“That is crazy… I had no idea about that, but you know what? That ain’t us. That ain’t the way we roll, right? ‘Cause really, our posters will be up there ten years from now… And you know what? I bet those posters come down for a different reason. They don’t want us to know how many are gone, run off, so they only leave them a little while and then they pull them down, otherwise everybody would be running off and they’d have a fuckin’ wall full of posters and nothing else,” Robbie said.
“Never thought about it like that,” Jeff said. He pulled into the driveway of his mother’s house and shut down the car. The engine ticked and cooled. Robbie spoke and he turned toward him as he did.
“So look… You trust me, right? We did time and I watched out for your ass, right? And I will watch out for your ass now too…” He turned and stared out at the dark street. “Okay… We need some back-up… I got to call some of my peoples… Let’s get this done, okay?” Jeff nodded and he levered the door open and stepped out onto the pavement.
The old Chevy idled roughly at the curb across from Harrows market. Robbie told Rosie to shut down the Chevy and looked around at the others in the sudden silence. Jeff sat in the back with his wife Marva. She had been automatically recruited when she had come down into the basement, saw what they were doing and knew they were up to something. Next to him in the front seat was another guy they had done time with, Cappie. He had finished his parole time, but he was always up for a quick buck. They had both heard Cappie’s story more than once in prison. He had done the time because he had kept his mouth shut about a murder that had occurred. A guy that had that kind of street-cred was perfect for their plans. His plan, he corrected himself. No sense kidding himself over who was running this. But a guy like Cappie was no worries. He would keep his mouth shut, and that was important because everything had changed in the last few hours. Murder was one of Cappie’s boys. Robbie had never heard of him. He was up from some place down south… Looking for some action. Cappie had vouched for him. Cappie had dug up three hand guns and two shotguns. All the serial numbers were filed off like he had done this sort of thing before.
Alice, a thin pimple faced girl that lived next door to Jeff and Marva. She had been hanging out with Marva. Always smiled at him. Probably a bad choice, but Robbie had been thinking about making a move on her for a while and what better time could there be than now. Especially since they would be on the run after this.
Murder was connected. Gang affiliated. If there was a lot he could help them get it gone for a good price. It all mattered.
They had finished the gun and then cruised by Simpsons place. They had intended to do it right then. It would be easy. Simpsons car was gone, at work they had agreed and so they had killed the lights on Jeff’s old Chevy, coasted up into the driveway and piled out of the car. The motor clicked and the smell of hot gasoline came to them as they stood around in the cold blowing on their hands. A few seconds later they had forced the back door and made their way inside, leaving Marva and a few others to watch out. Two hours had turned up nothing at all. They had made their way back to the car, cruising the nearly deserted streets to the market. They sat outside in the semi darkness of the parking lot now. Robbie turned to the back seat.
“Murder…” He waited until Murder gave him his full attention. “I want you to go in… See what’s what… Buy some beer, make sure he’s in there. When I see you walk out I’ll know it’s all good. We’ll go back in and do it,” Robbie finished. He turned more fully to the back seat. “Marva, Jeff” he said after a slight pause. “You and Cappie outside on the sidewalk” He levered his handle and met them on the sidewalk. Murder walked away and disappeared into the front entrance. Robbie looked down at his watch, 3:00 AM. Shouldn’t be cops hanging around close by at 3:00 AM. They were also on an earthquake watch. It had been on the news. Even more reason that the cops wouldn’t be around.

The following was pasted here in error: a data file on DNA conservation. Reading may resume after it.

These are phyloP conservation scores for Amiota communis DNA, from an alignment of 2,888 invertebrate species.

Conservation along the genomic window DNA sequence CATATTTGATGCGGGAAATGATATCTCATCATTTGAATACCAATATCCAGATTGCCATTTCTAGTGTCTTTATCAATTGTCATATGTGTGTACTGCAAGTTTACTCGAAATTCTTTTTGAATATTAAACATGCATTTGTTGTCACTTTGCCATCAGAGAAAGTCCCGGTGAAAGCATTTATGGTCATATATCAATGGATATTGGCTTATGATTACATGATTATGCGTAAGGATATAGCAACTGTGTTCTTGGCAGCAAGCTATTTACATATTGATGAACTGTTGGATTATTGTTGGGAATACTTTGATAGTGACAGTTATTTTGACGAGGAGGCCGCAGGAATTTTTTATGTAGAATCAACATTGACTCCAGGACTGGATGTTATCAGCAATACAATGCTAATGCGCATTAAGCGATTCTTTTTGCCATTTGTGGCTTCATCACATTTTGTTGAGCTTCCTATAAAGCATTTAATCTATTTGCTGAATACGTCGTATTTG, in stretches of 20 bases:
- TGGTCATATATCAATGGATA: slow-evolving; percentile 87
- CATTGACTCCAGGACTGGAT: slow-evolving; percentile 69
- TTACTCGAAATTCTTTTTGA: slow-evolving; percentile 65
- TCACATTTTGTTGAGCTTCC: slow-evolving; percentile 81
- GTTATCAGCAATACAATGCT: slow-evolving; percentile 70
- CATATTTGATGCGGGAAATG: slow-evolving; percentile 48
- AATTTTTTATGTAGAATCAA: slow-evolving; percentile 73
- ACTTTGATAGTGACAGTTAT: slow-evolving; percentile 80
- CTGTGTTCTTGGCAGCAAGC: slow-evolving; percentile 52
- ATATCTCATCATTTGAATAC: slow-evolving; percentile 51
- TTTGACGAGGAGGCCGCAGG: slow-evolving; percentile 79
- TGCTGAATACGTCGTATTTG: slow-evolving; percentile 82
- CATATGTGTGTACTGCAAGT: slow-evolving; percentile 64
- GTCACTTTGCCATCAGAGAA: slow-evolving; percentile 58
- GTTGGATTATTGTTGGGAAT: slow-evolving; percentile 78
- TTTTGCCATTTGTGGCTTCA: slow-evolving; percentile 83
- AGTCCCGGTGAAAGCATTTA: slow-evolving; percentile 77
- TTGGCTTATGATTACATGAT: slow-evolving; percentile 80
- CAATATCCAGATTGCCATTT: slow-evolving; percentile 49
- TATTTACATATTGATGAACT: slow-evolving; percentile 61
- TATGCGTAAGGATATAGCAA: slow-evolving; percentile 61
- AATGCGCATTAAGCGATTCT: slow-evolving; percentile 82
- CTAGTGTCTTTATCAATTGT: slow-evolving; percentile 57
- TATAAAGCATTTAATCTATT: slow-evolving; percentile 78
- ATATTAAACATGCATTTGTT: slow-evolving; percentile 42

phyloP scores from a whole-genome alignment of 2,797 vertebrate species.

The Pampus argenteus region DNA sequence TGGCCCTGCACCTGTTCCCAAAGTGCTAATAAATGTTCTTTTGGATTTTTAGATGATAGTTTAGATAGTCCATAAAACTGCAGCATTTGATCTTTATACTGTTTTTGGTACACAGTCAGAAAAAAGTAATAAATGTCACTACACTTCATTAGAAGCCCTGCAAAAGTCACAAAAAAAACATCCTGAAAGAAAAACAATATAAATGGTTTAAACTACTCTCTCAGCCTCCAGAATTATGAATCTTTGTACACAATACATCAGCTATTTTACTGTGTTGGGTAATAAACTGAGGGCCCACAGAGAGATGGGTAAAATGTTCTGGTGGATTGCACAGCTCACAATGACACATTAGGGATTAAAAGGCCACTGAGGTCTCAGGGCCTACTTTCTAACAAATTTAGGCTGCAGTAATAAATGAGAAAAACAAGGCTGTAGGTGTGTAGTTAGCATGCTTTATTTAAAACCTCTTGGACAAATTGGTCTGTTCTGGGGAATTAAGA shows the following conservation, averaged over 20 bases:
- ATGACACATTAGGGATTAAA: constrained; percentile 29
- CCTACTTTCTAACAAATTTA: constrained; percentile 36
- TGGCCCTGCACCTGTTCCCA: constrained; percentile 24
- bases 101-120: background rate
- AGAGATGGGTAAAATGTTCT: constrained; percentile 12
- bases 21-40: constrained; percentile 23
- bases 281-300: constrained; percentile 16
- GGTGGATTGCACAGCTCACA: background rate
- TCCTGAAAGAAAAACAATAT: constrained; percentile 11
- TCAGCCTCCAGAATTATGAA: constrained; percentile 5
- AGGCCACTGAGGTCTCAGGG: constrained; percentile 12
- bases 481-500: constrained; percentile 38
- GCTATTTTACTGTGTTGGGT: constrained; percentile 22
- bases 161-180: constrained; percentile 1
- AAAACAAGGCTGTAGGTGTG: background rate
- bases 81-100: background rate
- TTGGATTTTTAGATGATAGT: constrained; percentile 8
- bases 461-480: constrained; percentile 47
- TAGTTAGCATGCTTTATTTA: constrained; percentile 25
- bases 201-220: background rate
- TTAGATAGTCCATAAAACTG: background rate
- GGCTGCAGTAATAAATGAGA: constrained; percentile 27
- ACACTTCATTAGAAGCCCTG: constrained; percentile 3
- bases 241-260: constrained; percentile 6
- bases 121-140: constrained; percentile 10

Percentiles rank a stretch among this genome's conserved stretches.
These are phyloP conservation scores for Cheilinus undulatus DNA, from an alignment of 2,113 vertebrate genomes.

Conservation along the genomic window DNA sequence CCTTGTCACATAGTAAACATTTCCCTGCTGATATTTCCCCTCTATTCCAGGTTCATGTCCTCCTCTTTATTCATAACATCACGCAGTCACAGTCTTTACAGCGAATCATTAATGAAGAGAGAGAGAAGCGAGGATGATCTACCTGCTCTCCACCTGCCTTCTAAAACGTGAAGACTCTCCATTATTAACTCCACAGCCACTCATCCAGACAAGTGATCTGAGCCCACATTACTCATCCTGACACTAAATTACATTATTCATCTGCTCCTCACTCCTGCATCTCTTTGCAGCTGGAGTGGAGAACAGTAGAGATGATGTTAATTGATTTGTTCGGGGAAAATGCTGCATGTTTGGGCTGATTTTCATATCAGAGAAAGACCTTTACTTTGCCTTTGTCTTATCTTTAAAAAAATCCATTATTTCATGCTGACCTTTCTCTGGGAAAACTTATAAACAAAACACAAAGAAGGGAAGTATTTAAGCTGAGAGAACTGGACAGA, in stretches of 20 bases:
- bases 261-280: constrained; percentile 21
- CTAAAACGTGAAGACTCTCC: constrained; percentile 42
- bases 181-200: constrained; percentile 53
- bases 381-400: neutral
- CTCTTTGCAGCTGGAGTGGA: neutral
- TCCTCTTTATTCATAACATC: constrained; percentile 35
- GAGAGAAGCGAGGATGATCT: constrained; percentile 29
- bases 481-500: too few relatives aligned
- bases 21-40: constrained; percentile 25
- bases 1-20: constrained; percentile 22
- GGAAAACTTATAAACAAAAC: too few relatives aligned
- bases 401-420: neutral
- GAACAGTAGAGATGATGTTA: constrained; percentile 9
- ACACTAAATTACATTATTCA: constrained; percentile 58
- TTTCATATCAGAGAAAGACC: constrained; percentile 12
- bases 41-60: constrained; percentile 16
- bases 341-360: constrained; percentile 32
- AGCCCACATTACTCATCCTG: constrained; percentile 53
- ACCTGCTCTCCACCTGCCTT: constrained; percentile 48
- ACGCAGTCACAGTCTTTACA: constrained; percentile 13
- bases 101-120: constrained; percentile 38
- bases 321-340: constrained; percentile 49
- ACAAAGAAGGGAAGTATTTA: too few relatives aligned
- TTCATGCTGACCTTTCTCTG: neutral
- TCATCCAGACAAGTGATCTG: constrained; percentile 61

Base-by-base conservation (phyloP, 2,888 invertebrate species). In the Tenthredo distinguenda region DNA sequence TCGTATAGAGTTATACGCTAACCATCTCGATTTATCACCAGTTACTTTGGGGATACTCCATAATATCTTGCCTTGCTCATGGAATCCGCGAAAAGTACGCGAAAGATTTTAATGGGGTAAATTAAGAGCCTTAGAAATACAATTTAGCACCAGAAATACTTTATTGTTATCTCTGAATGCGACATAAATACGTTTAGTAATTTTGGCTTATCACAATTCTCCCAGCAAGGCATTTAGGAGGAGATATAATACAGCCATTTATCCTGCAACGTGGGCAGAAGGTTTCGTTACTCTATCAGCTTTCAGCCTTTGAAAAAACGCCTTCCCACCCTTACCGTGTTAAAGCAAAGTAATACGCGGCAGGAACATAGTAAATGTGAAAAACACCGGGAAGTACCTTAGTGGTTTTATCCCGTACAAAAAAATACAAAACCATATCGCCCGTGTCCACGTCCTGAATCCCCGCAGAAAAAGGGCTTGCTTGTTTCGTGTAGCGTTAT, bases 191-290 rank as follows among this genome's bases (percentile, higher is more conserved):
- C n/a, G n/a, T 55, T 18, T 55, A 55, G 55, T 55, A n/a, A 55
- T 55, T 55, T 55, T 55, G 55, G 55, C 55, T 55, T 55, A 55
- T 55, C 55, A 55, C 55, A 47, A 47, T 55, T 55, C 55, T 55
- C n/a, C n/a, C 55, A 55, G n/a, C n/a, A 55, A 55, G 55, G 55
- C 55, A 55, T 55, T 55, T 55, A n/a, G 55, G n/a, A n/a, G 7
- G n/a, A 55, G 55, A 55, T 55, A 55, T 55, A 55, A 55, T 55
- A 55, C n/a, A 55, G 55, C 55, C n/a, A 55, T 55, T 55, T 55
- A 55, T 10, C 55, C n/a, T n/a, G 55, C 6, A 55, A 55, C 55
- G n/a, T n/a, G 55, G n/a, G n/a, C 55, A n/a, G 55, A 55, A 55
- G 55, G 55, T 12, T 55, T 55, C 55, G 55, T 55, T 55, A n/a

“Jeff you take the lead when you go in… Cappie you’re on the bag. Register to register… Get the fuckin’ money and get out fast. When this all gets done the cops will think it’s just a robbery and maybe we’ll get a good haul from that too. The rest of you stay out here with me in case.”
“In case what?” Rosie asked. Rosie was someone that Cappie had dragged along. Supposed to be a genuine bad ass. Gang affiliated.
“In case it goes balls up… It gets bad,” Robbie told her. “You got me, Cappie?”
“Yeah, but what if…” Cappie started.
“What if my ass. There are no what ifs. You don’t shoot nobody, unless. You don’t talk, unless. In and out,” Robbie told them.
“Yeah, but I’m sayin’,” Cappie said again.
“Look. Why don’t you just get back in the fuckin’ car, Cappie. I don’t have time for your bullshit questions,” Robbie told him.
Cappie looked hurt. “Okay, Robbie. Okay I got it. I was just askin’ is all.”
“Yeah? Well you ask too fuckin’ much.” He turned to Marva and Jeff. “Anything?”
“Nothin’,” Marva said in a low voice.
“Good,” Jeff agreed.”
“So you and Marva head to the back and find that fucker and relieve him of whatever the fuck he has… If it wasn’t in the house it has to be on him.”
Robbie had turned away as he spoke and was looking over at the grocery store where Murder had just walked out and waved at him.
“Retards… It’s all I have,“ Robbie said. He shook his head as Murder walked over to them.
“It’s all good,” Murder told him as he offered Robbie a beer. Robbie debated and then shook his head. “Get in the fuckin’ car, Murder. You three,” he turned to the others. “Get it done fast.”
Jeff nodded, pulled a black ski mask from his coat pocket, slipped it on as the others followed suit and then pushed a cheap pair of mirrored sunglasses onto his nose that he had pulled from the same jacket pocket. He said nothing, looked around the nearly empty lot and then walked across the wide, empty sidewalk into Harrows the others following.
“I don’t give a fuck what you think, girl. Get that fuckin’ money in the bag and get it in the bag now.”